The National Oceanic and Atmospheric Administration which specializes on such environmental matters like hurricanes, tsunamis and earthquakes , released a statement on their website denying that mermaids exist:
“The belief in mermaids may have arisen at the very dawn of our species. Magical female figures first appear in cave paintings in the late Paleolithic (Stone Age) period some 30,000 years ago, when modern humans gained dominion over the land and, presumably, began to sail the seas.”
“Half-human creatures, called chimeras, also abound in mythology — in addition to mermaids, there were wise centaurs, wild satyrs, and frightful minotaurs, to name but a few. But are mermaids real? No evidence of aquatic humanoids has ever been found,” reads the statement.
You may wonder why NOOA has raised the question about the existence of mermaids. Actually, the statement was released in response to a documentary-style film recently shown on Animal Planet.
After the “Mermaids: The Body Found” were broadcasted, at least two viewers wrote to NOAA asking for additional information about the possible existence of the mythical sea creatures, according to the Telegraph.
“We don’t have a mermaid service programme,” a spokeswoman for the National Ocean Service, a scientific agency of the Commerce Department, told reporters, prompting sighs of relief from American tax payers.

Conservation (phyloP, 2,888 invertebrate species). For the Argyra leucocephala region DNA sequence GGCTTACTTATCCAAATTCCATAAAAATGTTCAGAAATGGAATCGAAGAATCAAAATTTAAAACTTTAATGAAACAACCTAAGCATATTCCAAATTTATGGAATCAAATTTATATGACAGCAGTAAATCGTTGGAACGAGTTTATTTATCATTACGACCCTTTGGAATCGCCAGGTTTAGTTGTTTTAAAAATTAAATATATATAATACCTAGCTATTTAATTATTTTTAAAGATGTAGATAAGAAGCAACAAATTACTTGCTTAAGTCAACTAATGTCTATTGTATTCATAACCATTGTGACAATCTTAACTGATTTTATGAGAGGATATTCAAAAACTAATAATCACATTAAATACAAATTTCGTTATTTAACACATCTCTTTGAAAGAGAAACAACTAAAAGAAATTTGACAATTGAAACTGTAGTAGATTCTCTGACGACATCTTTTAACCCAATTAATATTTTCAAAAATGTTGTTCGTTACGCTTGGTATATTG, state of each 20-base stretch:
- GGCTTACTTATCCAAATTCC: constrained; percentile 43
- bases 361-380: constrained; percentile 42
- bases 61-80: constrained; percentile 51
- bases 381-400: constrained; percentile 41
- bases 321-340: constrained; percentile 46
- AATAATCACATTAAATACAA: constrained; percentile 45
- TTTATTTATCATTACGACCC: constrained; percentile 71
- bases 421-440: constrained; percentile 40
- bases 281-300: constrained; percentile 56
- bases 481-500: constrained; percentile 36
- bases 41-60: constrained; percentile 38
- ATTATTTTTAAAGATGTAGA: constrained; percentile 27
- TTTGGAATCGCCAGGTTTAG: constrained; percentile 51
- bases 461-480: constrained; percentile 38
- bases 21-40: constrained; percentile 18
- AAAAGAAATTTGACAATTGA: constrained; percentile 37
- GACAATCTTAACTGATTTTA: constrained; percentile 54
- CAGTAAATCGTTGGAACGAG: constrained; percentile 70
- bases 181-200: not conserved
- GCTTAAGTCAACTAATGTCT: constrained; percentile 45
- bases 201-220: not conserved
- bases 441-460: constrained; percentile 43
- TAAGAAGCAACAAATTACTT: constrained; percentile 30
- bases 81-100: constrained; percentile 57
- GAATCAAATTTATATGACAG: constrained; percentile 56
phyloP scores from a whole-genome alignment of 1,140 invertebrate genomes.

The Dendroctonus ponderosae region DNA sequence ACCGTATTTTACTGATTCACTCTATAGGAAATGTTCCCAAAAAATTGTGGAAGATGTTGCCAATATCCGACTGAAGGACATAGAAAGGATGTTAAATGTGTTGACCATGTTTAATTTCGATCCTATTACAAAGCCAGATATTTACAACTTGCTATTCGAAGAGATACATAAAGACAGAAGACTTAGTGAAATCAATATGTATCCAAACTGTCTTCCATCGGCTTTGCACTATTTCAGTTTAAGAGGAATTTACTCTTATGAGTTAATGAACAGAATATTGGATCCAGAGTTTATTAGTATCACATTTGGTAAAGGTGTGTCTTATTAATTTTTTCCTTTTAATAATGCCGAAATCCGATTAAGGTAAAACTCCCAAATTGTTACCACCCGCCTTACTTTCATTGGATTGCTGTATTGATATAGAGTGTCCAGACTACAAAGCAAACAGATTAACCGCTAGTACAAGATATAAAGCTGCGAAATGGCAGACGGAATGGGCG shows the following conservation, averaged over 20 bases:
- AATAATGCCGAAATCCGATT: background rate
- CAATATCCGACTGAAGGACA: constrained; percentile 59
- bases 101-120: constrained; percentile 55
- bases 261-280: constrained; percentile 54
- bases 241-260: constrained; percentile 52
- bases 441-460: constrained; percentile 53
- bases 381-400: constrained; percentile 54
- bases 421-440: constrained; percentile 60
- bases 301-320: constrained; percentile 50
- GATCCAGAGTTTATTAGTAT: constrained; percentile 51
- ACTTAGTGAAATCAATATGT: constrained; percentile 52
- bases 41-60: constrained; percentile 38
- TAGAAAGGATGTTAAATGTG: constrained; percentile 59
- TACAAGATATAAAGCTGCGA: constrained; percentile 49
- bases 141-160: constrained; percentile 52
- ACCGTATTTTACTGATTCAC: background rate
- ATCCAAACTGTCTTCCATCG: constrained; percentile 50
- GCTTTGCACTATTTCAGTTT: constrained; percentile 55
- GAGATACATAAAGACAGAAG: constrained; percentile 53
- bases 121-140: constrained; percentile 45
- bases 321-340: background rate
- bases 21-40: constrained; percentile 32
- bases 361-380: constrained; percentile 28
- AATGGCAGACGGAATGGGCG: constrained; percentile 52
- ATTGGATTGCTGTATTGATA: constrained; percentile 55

“It was a documentary-style show that “paints a wildly convincing picture of the existence of mermaids, what they may look like, and why they’ve stayed hidden…until now,” explains show’s press Web page. “’Mermaids: The Body Found’ makes a strong case for the existence of the mermaid…”
Still, many viewers considered the filmmakers’ acknowledgment that the film is science fiction to be “wildly convincing.”
The show is a multiple mix of computer animation, historical facts, conspiracy theory and real and faked footage sprinkled with enough bits of scientific speculation and real science to make it seem plausible. “Mermaids: The Body Found” includes some interviews with NOAA scientists.
“As with all good science fiction, there’s a grain of science and truth to it: the so-called “aquatic ape” idea it touted (suggesting our evolutionary ancestors may have lived in marine environments) is a real hypothesis, but has nothing to do with mermaids,” says Discovery.
New York Times reviewer Neil Genzlinger described the show as “a fictional account built on a few strands of fact and made to look like an actual documentary.”
He added: “If you know those ground rules, it’s a rather enjoyable and intriguing piece of work, in the same vein as ‘The Blair Witch Project’.”
Well, it looks like many people simply were not awared of those ground rules, and thus they were fooled into thinking that there was more fact than fancy in the show.
By the way, a similar statement has already been released by the Centers for Disease Control and Prevention. Last month the organization declared that there are no such things as zombies, despite the sudden surge in real-world face-eating attacks.
The CDC has jokingly published several “zombie apocalypse” warnings, urging people to stock up on food and water in case of a freak zombine attack, reports The New York Daily News.
However, the agency has to release ‘zombie’ statement after Rudy Eugene chewed off the face of a homeless man on the side of a busy causeway in Miami.